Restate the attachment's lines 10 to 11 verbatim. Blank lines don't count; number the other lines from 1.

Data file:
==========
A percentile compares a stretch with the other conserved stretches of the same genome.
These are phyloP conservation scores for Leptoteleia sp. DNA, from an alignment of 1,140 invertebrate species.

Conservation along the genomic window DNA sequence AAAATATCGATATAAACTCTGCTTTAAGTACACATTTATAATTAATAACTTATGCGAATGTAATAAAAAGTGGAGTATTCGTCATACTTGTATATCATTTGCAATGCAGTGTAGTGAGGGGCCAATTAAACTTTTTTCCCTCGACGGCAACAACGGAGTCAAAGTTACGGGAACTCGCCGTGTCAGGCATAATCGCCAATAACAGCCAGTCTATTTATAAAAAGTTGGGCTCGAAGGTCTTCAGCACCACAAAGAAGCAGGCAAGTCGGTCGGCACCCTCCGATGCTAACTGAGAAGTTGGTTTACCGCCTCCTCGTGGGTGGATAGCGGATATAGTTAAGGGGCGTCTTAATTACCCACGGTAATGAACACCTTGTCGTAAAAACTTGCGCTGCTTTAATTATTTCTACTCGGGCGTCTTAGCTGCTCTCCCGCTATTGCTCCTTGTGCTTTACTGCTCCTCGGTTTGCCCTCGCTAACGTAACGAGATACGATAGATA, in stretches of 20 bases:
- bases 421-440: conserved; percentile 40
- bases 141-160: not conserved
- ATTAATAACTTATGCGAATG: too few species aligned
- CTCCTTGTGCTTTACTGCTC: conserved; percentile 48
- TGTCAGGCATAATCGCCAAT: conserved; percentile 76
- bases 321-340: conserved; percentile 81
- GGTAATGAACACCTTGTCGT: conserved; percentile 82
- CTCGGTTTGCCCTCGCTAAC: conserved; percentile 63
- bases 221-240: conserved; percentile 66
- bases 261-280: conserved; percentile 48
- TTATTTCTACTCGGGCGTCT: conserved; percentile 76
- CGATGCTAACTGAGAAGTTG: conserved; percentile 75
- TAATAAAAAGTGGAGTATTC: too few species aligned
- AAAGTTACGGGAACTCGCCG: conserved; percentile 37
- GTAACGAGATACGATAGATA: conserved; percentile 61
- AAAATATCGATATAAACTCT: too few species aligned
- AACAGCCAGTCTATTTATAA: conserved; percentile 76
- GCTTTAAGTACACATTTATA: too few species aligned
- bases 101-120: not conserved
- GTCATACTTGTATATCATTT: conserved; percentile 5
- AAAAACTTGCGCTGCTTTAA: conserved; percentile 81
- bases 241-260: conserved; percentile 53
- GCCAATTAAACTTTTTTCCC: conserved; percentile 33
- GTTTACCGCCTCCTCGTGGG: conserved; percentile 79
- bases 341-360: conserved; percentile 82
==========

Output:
- GGTAATGAACACCTTGTCGT: conserved; percentile 82
- CTCGGTTTGCCCTCGCTAAC: conserved; percentile 63